Major challenge

What is more, given the demand for crossovers from among the PA's ranks, the two-thirds majority needed to remove her from office is unlikely to pose any problem whatever. For the present, the UNF is willing to have Kumaratunga continue in office, so long as she conducts herself in a statesman-like way. This is a major challenge for her, given her acerbic manner, arrogance and pigheadedness. However, if she does yield to her baser nature, she must know that she will face not only the wrath of the government, but a disgraceful exit from office.

Clearly, Wickremesinghe's conciliatory style is lost on the president. But it would be a mistake for her to confuse this for weakness on his part. After decades of strife and infighting, the need of the hour is for all leaders, whether political, religious or social, to unite to lead this country forward. Anyone attempting to overturn that ideal should be dealt with swiftly and severely.

For his part, Wickremesinghe was clearly embarrassed when, after his swearing-in as prime minister last Sunday, he visited the Gangarama Temple at Hunupitiya to receive the Sangha's blessings. The prime minister also happens to be the temple's principal devotee, his family having a long history of association with this place of worship. The chief incumbent, the Ven. Galaboda Gnanissara, is still referred to by many as 'Podi Hamuduruwo' by virtue of having become so well known for his social service activities from the time he was just a junior priest at this temple.

Welcoming the newly appointed Prime Minister, the Ven. Galaboda- who represents a religion, the bedrock of which is non-hatred and maithree towards even one's enemies-made a speech that embarrassed not just Wickremesinghe but also shocked the nation. Repeatedly addressing Wickremesinghe has 'hamu mahattaya' (an expression of servility more at home in Kumaratunga's Horagolla Walawwa than at a temple), the Ven. Galaboda embarked on a shameless tirade against Kuma- ratunga and the PA Government. Converting the event into a pantomime, he went on to accept donations from several business people anxious to identify once more with the UNP, not least a handful who were among the more despised during the Premadasa era.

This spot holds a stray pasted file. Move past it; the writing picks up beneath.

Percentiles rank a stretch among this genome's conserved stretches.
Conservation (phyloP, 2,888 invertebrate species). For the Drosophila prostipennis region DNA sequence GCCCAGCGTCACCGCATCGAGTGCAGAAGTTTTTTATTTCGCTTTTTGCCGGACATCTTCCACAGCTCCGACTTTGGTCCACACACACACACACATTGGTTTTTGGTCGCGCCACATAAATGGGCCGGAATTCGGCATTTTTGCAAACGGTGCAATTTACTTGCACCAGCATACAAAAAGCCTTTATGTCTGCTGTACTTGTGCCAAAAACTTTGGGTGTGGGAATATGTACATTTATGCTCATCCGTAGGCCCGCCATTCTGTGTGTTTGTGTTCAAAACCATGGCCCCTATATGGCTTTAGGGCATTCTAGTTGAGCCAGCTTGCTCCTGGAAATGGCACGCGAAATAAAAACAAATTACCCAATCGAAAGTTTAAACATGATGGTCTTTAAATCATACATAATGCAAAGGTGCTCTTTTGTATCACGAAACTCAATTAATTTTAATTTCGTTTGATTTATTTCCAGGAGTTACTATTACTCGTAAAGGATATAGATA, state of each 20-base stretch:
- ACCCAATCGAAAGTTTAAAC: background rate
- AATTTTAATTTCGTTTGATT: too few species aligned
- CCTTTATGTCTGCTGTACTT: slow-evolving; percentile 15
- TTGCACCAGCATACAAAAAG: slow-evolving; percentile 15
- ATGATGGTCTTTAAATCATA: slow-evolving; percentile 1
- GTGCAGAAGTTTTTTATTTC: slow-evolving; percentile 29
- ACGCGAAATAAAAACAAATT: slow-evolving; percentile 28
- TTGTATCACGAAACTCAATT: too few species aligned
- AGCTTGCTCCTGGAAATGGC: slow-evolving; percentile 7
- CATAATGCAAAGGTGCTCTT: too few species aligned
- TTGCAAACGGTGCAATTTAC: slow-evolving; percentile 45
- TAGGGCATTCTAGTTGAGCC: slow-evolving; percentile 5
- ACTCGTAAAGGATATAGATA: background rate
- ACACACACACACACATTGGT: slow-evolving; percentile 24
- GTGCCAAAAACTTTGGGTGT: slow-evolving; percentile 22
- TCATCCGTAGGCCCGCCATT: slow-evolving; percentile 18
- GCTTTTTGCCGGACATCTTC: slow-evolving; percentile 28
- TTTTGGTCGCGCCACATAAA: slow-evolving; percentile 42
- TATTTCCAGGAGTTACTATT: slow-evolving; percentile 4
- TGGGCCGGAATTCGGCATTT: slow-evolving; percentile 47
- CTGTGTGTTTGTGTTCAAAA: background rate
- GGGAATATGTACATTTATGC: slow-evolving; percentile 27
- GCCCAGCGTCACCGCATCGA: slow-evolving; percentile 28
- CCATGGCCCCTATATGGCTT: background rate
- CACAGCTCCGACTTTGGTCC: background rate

In his subsequent speech, Wickremesinghe made no reference whatever to the chief priest's address, as potent a snub as he could deliver given that Sri Lankan custom precludes him from chastising a clergyman.

Many of the senior rankers of the UNF present on the occasion could be seen holding their heads in shame and bewilderment as the priest savaged President Kumaratunga by name. One was overheard asking another, "How is it that he is full of gas now, after we won? Where was he all this time, when we were fighting it out with the PA?" The sentiment is all the more poignant given that in the run-up to the election, several eminent clerics including the Asgiriya and Malwatta Mahanayakes and the Archbishop of Colombo came out publicly against the violence sponsored by the PA Government. The Ven. Galaboda was conspicuously silent then. Just hours after the victory, there he was slandering Kumaratunga and her government, completely unaware that what Wickremesinghe wanted most was to put the past behind him and guide the country into a new future.